WASHINGTON (Reuters) - Rival plans to cut the deficit emerge almost daily: gangs, panels and commissions all trying to reach an elusive deal. There are splits between Republicans and Democrats, and mixed messages from all sides.
With pressure mounting in Washington for a budget agreement that can clear a path to raise America's debt limit, only one thing is clear: nobody yet knows how to get there, and a deal appears as far off as ever.
"Nobody can get a handle on this because there is no handle," said a veteran Republican strategist. "The overall picture really is as muddied and unclear as it looks. Anybody who says they know what's going to happen here is lying. They don't."
The United States is set to reach its $14.3 trillion debt limit on Monday, and will only be able to avoid default until August 2, according to the Treasury. Efforts to forge a bipartisan deficit-reduction package as a step toward Congress raising the borrowing limit are in turmoil.
A thicket of plans to cut the deficit, which is expected to hit $1.4 trillion this year, have emerged in recent days with virtually no chance of passage in Congress.
A bipartisan group of senators know as the "Gang of Six," which has been trying to reach a detailed deficit-cutting deal for five months, seems to be fading from view.
Republicans in the House of Representatives are badly split, its leadership struggling to send a unified message.
Last week, the architect of the Republican budget plan, congressman Paul Ryan, appeared to pull back from his proposal to privatize Medicare, the government-run program for the elderly. Yet in a speech to Wall Street on Monday, House Speaker John Boehner, the top Republican in Congress, said Medicare was very much on the table.
Across the aisle, Democratic liberals and moderates are at loggerheads over how far to cut entitlement programs such as Medicare, and how deep spending cuts should go.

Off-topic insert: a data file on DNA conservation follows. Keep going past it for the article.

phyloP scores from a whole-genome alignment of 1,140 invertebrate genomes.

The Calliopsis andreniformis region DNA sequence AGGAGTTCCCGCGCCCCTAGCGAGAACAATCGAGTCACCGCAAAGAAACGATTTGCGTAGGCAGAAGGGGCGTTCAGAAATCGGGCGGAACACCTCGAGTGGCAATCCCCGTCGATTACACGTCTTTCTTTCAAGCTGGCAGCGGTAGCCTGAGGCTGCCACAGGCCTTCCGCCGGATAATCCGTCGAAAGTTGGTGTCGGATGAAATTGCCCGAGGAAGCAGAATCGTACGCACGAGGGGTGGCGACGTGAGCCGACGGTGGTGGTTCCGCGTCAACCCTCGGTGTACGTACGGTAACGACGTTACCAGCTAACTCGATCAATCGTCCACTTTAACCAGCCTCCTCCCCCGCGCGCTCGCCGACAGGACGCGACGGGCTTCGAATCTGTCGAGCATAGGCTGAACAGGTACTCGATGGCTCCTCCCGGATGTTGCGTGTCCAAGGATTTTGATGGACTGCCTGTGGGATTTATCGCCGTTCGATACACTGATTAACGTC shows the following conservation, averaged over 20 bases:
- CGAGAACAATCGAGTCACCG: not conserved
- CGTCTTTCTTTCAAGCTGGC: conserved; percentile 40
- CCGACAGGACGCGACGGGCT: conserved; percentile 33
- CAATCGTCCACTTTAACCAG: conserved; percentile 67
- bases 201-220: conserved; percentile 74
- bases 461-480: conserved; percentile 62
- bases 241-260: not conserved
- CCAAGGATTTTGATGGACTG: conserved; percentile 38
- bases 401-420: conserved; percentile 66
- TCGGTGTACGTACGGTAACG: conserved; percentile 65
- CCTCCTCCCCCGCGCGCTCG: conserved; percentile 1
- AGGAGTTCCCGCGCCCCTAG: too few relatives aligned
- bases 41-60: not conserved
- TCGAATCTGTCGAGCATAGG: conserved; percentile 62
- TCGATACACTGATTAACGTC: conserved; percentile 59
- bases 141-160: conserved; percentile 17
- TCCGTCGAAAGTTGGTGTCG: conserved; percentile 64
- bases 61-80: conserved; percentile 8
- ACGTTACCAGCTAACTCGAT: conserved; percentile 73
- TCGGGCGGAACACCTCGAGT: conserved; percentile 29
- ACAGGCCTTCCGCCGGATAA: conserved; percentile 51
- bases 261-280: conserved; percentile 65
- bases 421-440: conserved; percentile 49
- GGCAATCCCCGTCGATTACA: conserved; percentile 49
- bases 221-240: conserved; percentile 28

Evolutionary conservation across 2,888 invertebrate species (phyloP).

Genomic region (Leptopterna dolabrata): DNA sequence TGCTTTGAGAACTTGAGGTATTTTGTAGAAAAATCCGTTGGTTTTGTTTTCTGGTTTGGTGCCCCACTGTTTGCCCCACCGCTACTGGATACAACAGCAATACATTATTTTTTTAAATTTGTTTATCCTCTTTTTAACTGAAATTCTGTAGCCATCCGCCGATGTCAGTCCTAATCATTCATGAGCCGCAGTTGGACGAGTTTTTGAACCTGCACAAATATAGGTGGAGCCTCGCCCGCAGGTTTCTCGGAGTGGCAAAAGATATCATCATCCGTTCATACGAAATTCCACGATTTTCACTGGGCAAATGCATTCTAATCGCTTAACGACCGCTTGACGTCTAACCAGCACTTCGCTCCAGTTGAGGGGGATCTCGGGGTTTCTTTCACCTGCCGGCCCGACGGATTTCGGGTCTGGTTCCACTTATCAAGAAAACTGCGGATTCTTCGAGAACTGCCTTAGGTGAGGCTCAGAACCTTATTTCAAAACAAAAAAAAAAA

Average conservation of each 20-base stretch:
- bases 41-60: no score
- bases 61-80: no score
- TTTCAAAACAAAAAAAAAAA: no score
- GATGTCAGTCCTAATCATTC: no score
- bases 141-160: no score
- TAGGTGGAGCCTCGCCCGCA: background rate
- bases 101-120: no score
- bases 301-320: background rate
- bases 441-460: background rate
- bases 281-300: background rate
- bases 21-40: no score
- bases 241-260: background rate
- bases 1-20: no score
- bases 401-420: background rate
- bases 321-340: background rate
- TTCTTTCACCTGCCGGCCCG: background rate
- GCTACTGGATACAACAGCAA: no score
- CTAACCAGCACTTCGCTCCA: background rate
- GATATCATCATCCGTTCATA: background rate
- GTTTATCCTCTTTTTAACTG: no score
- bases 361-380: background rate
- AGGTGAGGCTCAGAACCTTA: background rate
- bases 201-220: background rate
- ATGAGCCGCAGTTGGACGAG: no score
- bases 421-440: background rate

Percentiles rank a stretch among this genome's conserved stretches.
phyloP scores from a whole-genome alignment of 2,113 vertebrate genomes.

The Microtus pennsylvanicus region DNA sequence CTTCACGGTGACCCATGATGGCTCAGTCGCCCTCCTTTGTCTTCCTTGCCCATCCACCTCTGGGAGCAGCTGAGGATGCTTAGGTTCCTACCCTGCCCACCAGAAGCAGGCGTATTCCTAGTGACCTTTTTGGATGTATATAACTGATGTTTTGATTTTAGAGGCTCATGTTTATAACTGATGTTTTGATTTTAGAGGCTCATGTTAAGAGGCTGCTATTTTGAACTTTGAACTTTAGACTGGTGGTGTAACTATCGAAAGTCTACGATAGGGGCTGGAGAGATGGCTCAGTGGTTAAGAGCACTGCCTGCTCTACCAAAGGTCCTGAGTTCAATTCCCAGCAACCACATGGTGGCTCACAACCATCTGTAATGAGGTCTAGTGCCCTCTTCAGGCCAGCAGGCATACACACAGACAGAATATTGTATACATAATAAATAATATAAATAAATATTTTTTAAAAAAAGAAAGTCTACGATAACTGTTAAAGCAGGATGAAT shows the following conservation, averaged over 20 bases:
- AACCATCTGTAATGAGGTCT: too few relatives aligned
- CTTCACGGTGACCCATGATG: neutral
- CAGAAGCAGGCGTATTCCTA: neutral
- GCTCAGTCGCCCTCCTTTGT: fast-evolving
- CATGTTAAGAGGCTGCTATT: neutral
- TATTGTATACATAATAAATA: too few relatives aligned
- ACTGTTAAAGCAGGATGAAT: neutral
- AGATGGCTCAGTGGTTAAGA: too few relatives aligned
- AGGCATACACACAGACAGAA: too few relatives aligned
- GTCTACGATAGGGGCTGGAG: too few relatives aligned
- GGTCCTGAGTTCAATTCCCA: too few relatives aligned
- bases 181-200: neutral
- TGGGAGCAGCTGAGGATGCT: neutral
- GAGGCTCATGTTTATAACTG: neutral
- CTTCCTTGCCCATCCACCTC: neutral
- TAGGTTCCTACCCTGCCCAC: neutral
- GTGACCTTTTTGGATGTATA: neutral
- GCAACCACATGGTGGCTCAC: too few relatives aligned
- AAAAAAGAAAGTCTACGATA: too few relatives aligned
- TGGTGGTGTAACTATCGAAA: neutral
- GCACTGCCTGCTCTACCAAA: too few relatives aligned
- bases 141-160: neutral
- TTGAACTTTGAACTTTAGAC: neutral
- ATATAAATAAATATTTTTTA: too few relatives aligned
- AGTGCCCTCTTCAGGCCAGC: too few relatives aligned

The White House and Democrats insist that tax increases, as well as spending cuts, must be part of a deficit deal. Republicans say tax hikes are "off the table" and demand swingeing reform of Medicare, a proposal opposed by most Democrats and the White House.
Written off by many in Washington just a week ago as little more than political theater, there is now a growing consensus that the only real chance for a deal lies with a seven-member panel chaired by Vice-President Joe Biden, which met for a third time on Thursday.
Chris Van Hollen, one of four congressional Democrats in the group, said progress was going to be painfully slow.
"The approach we are taking is one step at a time," Van Hollen told Reuters, adding that the atmosphere inside the talks had been serious and purposeful. "Just bottled water on offer -- no bread," he said.
Van Hollen said the first two meetings had focused on "areas of agreement" but that soon they will have to move into painful negotiations on the controversial items of taxes and entitlements such as the Social Security retirement program.
"We will have to see as the process unfolds which areas the sides may give ground on," he said.
Former Senator Alan Simpson, the Republican co-chair of President Barack Obama's deficit-reduction commission, said: "You can see how tough this is going to be for the Biden group. And if they can't get this done -- forget it."
Maya MacGuineas, president of the Committee for a Responsible Federal Budget, said she had been holding almost daily meetings with members of Congress.
"People are just throwing ideas at the wall to see what sticks," MacGuineas said.
Boehner is under enormous pressure from two opposing, "unforgiving" sides, the Republican strategist said -- Wall Street, which wants the debt limit raised soon to avoid turmoil in the bond markets, and House conservatives aligned with the Tea Party movement, who refuse to vote for raising the borrowing cap without drastic spending cuts.
Boehner tried to reassure both sides in his Monday speech. He insisted any rise in the debt limit must be accompanied by even greater cuts in spending, while also conceding that a failure to raise the debt limit would be "irresponsible."
"The Republican leadership wants to do the right thing in raising the debt limit" the strategist said. "But they don't want to destroy themselves politically."
Strategists on both sides still believe a deal will be struck to raise the debt ceiling -- but only after Democratic and Republican leaders have dragged out negotiations to demonstrate their toughness.
Many believe that only when President Barack Obama, Boehner and Harry Reid, the Democratic Senate leader, forcefully enter negotiations will there be a chance for a deal.
"A deal is more likely than not -- but I wouldn't even put it at 80 per cent likely," said Norm Ornstein, a veteran congressional analyst at the American Enterprise Institute think-tank.
"The most likely scenario is that after a lot of gut-wrenching, heart-stopping moments, some kind of consensus will emerge."
Editing by Ross Colvin and Christopher Wilson